05 September 2011

it shouldn't bother me, but it does

I'm talking about medical inaccuracies on television. We won't even get into the inaccurate representation of resuscitation, which is so egregious that there is published research on it. Recent errors I've noted:

1. Nurses, unless they are CRNAs, don't intubate patients.
2. There is no such thing as part-time medical school.
3. You don't get a long white coat at the white coat ceremony, you get the short one.
4. Diabetics requiring insulin do not leave needle impressions on their hip bones.
5. Hospitals cannot turn away acutely ill patients because they don't have insurance.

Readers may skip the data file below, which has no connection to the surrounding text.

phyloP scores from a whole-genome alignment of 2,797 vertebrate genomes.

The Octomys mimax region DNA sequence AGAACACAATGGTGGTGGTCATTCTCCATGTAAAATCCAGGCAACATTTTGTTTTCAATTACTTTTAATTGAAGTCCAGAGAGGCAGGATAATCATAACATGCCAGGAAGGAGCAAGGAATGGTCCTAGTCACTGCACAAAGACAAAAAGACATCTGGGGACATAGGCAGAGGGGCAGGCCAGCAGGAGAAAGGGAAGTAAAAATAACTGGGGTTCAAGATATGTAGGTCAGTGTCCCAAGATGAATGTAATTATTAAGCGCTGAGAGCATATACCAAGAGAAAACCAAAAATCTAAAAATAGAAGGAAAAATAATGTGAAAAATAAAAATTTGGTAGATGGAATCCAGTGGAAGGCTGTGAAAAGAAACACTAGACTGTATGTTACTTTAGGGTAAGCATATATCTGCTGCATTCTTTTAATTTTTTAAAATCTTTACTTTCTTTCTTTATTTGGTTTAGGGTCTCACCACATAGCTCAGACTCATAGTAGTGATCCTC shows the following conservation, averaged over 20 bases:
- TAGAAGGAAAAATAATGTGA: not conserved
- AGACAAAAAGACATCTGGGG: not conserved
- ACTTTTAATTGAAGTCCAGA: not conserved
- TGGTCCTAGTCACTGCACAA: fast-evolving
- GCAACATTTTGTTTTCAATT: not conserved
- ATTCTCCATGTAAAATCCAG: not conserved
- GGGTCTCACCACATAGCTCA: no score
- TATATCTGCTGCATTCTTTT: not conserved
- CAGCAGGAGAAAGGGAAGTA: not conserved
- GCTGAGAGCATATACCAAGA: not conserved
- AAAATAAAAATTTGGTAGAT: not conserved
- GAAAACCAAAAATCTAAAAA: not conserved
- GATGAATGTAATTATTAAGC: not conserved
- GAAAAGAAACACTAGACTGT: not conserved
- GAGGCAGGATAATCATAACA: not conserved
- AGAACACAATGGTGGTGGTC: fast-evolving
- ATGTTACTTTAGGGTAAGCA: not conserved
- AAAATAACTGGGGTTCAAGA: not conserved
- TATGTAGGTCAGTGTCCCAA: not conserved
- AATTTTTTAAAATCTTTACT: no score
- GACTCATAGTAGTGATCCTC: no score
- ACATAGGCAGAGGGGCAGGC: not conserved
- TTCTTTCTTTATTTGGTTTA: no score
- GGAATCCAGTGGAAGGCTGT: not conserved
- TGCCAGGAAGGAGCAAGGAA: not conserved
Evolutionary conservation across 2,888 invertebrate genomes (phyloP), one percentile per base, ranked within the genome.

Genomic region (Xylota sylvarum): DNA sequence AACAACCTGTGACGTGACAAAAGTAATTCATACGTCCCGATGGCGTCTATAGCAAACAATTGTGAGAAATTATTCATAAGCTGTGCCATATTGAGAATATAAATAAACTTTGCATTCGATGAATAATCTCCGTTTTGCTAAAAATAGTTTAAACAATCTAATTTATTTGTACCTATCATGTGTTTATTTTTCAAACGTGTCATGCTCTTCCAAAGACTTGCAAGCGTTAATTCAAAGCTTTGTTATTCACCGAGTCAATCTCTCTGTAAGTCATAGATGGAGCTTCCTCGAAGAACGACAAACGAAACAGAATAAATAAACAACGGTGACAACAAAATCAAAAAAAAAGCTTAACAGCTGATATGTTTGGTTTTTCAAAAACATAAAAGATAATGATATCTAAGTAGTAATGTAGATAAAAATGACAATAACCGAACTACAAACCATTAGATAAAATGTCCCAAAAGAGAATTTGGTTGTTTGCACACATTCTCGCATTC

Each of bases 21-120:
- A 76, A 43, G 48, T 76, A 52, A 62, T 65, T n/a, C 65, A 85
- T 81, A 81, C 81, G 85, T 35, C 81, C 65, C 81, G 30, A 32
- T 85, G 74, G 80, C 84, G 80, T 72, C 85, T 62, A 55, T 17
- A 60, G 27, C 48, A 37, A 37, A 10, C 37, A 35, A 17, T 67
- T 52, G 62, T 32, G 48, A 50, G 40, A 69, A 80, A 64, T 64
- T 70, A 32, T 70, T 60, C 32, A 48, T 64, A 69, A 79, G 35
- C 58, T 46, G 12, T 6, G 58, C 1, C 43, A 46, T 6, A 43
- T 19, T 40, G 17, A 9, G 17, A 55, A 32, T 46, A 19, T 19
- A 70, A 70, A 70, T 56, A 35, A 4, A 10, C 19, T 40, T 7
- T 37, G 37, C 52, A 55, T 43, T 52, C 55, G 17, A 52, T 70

6. You are not forbidden from speaking with a person after neurosurgery because getting them emotional could cause their brain edema to worsen.
7. If you coded, you would be moved to an ICU, not put on a stretcher along the hallway. And a lot of people would show up, not just one nurse.
8. I don't care if there's a killing spree, a random nurse would not be authorized to read confidential patient data (about a potential victim) over the phone to a police officer. She would be fired.
9. If a trauma victim is talking, they don't go straight to the OR. They go to the ER to be stabilized or for images. There is no magic hallway connecting the outside door to the OR.
10. If you sprained your pinkie finger, you would not have a hard cast placed on your hand.

Another time I'll let loose on the absolutely ridiculous depictions of medical school. I have yet to see anything that remotely resembles actual medical training on television.

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